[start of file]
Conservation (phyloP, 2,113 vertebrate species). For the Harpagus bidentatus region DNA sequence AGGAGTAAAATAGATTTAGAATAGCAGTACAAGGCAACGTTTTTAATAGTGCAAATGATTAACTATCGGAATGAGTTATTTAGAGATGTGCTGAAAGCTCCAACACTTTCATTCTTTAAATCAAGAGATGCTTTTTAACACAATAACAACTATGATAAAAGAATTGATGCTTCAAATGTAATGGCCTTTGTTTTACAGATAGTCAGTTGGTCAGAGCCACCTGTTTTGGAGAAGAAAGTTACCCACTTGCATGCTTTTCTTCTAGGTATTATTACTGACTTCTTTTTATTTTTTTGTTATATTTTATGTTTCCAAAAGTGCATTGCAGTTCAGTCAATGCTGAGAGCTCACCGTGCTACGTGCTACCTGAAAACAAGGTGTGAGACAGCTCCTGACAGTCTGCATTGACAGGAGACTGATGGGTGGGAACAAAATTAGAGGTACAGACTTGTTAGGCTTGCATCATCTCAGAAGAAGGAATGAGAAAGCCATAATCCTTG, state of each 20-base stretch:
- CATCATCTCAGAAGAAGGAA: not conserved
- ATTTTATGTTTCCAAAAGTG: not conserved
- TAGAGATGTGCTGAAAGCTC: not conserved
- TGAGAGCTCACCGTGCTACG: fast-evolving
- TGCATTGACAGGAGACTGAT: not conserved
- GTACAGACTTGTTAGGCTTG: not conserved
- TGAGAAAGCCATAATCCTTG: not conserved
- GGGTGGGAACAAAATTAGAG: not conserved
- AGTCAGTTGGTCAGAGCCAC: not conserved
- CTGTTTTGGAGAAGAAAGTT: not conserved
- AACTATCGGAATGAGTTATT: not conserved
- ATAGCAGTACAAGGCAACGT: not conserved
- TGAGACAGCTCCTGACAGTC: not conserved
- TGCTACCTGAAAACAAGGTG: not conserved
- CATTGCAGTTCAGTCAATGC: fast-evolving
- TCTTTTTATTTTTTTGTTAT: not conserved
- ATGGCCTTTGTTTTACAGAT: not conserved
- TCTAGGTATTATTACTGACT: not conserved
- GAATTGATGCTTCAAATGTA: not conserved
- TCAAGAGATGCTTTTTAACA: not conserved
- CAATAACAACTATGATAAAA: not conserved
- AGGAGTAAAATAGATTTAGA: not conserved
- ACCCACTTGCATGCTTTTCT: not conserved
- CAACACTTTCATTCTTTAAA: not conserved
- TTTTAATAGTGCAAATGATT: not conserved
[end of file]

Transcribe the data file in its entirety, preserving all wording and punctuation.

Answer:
Conservation (phyloP, 2,113 vertebrate species). For the Harpagus bidentatus region DNA sequence AGGAGTAAAATAGATTTAGAATAGCAGTACAAGGCAACGTTTTTAATAGTGCAAATGATTAACTATCGGAATGAGTTATTTAGAGATGTGCTGAAAGCTCCAACACTTTCATTCTTTAAATCAAGAGATGCTTTTTAACACAATAACAACTATGATAAAAGAATTGATGCTTCAAATGTAATGGCCTTTGTTTTACAGATAGTCAGTTGGTCAGAGCCACCTGTTTTGGAGAAGAAAGTTACCCACTTGCATGCTTTTCTTCTAGGTATTATTACTGACTTCTTTTTATTTTTTTGTTATATTTTATGTTTCCAAAAGTGCATTGCAGTTCAGTCAATGCTGAGAGCTCACCGTGCTACGTGCTACCTGAAAACAAGGTGTGAGACAGCTCCTGACAGTCTGCATTGACAGGAGACTGATGGGTGGGAACAAAATTAGAGGTACAGACTTGTTAGGCTTGCATCATCTCAGAAGAAGGAATGAGAAAGCCATAATCCTTG, state of each 20-base stretch:
- CATCATCTCAGAAGAAGGAA: not conserved
- ATTTTATGTTTCCAAAAGTG: not conserved
- TAGAGATGTGCTGAAAGCTC: not conserved
- TGAGAGCTCACCGTGCTACG: fast-evolving
- TGCATTGACAGGAGACTGAT: not conserved
- GTACAGACTTGTTAGGCTTG: not conserved
- TGAGAAAGCCATAATCCTTG: not conserved
- GGGTGGGAACAAAATTAGAG: not conserved
- AGTCAGTTGGTCAGAGCCAC: not conserved
- CTGTTTTGGAGAAGAAAGTT: not conserved
- AACTATCGGAATGAGTTATT: not conserved
- ATAGCAGTACAAGGCAACGT: not conserved
- TGAGACAGCTCCTGACAGTC: not conserved
- TGCTACCTGAAAACAAGGTG: not conserved
- CATTGCAGTTCAGTCAATGC: fast-evolving
- TCTTTTTATTTTTTTGTTAT: not conserved
- ATGGCCTTTGTTTTACAGAT: not conserved
- TCTAGGTATTATTACTGACT: not conserved
- GAATTGATGCTTCAAATGTA: not conserved
- TCAAGAGATGCTTTTTAACA: not conserved
- CAATAACAACTATGATAAAA: not conserved
- AGGAGTAAAATAGATTTAGA: not conserved
- ACCCACTTGCATGCTTTTCT: not conserved
- CAACACTTTCATTCTTTAAA: not conserved
- TTTTAATAGTGCAAATGATT: not conserved